Now that 2022 is over and a new year is ahead, it’s time to start getting your books in order. Financial tasks tend to make many entrepreneurs want to run and hide, we get it money stuff can be scary! So, let’s start with the basics – understanding the difference between bookkeeping vs budgeting and why you need both.
Bookkeeping looks back. It’s the practice of tracking what you’ve earned and spent.
It involves categorizing all of your transactions, so you know specifically where your money is coming from and going to. Think of it as a detailed checkbook register (though I’m not sure how many people actually remember those anymore).
It’s essential you keep clean books so you always have detailed information on the state of your business. This information allows you to set realistic goals and make effective decisions. Not only that, having accurate and precise books makes your accountant and the IRS happy come tax time.
While bookkeeping software isn’t necessary, it certainly will make your life easier.
You can definitely use Google Sheets, Excel, or pen and paper to keep track of all your income and expenses. Those options are free, but they are much more tedious and typically less effective at giving you easy to access information.
I highly recommend using bookkeeping software. I’m personally a huge fan of Quickbooks (though I’m old school and use the desktop version vs Quickbooks Online). Quickbooks Online starts at about $30 per month with their Simple Start level which is typically robust enough for most small businesses.
Please do not use the Self-Employed versions. Yes it’s cheap, but it doesn’t have the capabilities any small business owner needs.
If you aren’t already using bookkeeping software take a look at Quickbooks, Xero and Wave to compare features and costs. Also talk to your accountant and see if they have a preference or suggestions when it comes to software, so you are both on the same page.
To get started with bookkeeping for your business you have two options – hire a bookkeeper or do it yourself. And even if you decide to DIY it, you can hire a bookkeeper to get you set-up properly and trained.
Next, pick your system. If you’re going digital, select your software and link your bank accounts. If you are going analog, get your spreadsheets set-up.
Then, you’ll need to figure out your categories so you can put every transaction into a “bucket”. Most bookkeeping software helps with this, showing you standard categories related to tax deductions.
For example, with my sticker business all of the copy paper we buy to print packing slips goes into my Office Supplies category and our monthly internet bill goes into Utilities.
Once you’re all set-up, have your bank accounts linked and categories mapped out, you need a system to make sure you stay on top of everything. If you have a bookkeeper, request they provide you with monthly reports. If you are DIYing it, make sure you reconcile your books monthly and review your Profit and Loss statement.
Budgeting looks forward. It’s the practice of anticipating future income and planning for upcoming expenses. It involves making predictions based on solid data, not just pulling numbers out of your ____.
Having a good budget is equivalent to having Google Maps on your phone. Both tell you what’s ahead, so you can get to your destination and adjust as needed.
Just like with bookkeeping you don’t need software, but it will definitely make budgeting much easier.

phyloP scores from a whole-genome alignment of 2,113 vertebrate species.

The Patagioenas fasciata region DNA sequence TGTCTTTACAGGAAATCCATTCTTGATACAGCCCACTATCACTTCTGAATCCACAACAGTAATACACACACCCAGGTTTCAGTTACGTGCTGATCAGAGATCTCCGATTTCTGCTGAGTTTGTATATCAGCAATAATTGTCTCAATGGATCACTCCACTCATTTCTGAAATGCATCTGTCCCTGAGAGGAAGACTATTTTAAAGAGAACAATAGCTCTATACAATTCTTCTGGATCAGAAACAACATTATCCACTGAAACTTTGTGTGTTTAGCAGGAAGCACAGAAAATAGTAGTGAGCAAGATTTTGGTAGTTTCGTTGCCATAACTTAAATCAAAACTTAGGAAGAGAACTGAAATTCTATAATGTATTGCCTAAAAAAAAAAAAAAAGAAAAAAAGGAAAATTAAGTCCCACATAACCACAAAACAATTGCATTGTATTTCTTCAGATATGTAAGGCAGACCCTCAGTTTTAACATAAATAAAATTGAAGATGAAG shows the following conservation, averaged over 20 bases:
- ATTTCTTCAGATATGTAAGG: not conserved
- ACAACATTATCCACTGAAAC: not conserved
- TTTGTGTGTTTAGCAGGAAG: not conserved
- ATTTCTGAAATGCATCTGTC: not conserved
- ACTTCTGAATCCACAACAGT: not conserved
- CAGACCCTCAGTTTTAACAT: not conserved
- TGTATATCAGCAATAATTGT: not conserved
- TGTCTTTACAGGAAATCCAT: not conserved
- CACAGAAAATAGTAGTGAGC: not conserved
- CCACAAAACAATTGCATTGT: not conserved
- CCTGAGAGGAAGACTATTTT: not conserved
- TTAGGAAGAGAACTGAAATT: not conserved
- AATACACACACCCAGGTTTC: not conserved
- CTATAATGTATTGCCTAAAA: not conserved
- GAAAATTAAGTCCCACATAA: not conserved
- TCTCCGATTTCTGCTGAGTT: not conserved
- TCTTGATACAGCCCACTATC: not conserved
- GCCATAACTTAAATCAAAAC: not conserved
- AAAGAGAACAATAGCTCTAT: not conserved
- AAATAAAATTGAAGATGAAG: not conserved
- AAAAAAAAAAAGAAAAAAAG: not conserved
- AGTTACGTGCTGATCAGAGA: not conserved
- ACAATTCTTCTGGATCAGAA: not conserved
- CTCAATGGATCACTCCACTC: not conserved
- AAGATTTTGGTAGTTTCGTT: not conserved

Quickbooks has budgeting features that many business owners use. I personally use YNAB for both my personal and business budgets and it’s helped me tremendously.
Getting started with budgeting is a little trickier than bookkeeping because you need data.
If you’re a brand new business, you likely won’t have enough historical data to create a really solid budget. Simply spend your first year in business keeping really clean books so you can use that information to create a budget for the next year. And in the meantime you can at least budget for expected ongoing and long-term expenses (aka fixed bills).
If you’ve been in business for at least a year, it’s budget time! Take a look at your Profit and Loss statement from the previous year and use the amounts spent in each category to help you predict what you’ll likely spend this year. And be sure to consider things like business growth, so you can adjust your budget for certain categories accordingly.
Once you have your annual totals for each category, it’s a good practice to put money aside monthly to help build up the funds in each “bucket”.
For example, my sticker business spent $1500 last year on Office Supplies (no that wasn’t all copy paper LOL). I expect business to be slower this year, so I budgeted $1200 for that category for 2023. I’ll put $100 per month into that “bucket” to help create a funding source for those expenses. I use YNAB to do this and without it budgeting would be a pain for me!
To run a successful, thriving business you need to stay on top of your finances. This means keeping clean books and having a solid budget. Equipped with these tools and data you can set goals, pivot when needed and make effective decisions. Aim to be that business owner that knows your profit margin, what expenses you need to reduce and when you have the funds to hire that graphic designer to give you a top notch rebrand!
Okay still feeling like you want to run and hide? We’re here to help! Whether you need referrals to accountants and bookkeepers or simply have questions, book a free meeting with one of our business advisors to start mastering your business finances.
Disclaimer: This page contains YNAB affiliate links. If you choose to make a purchase after clicking a link, I (Jess) may receive a commission at no additional cost to you. Thank you for your support!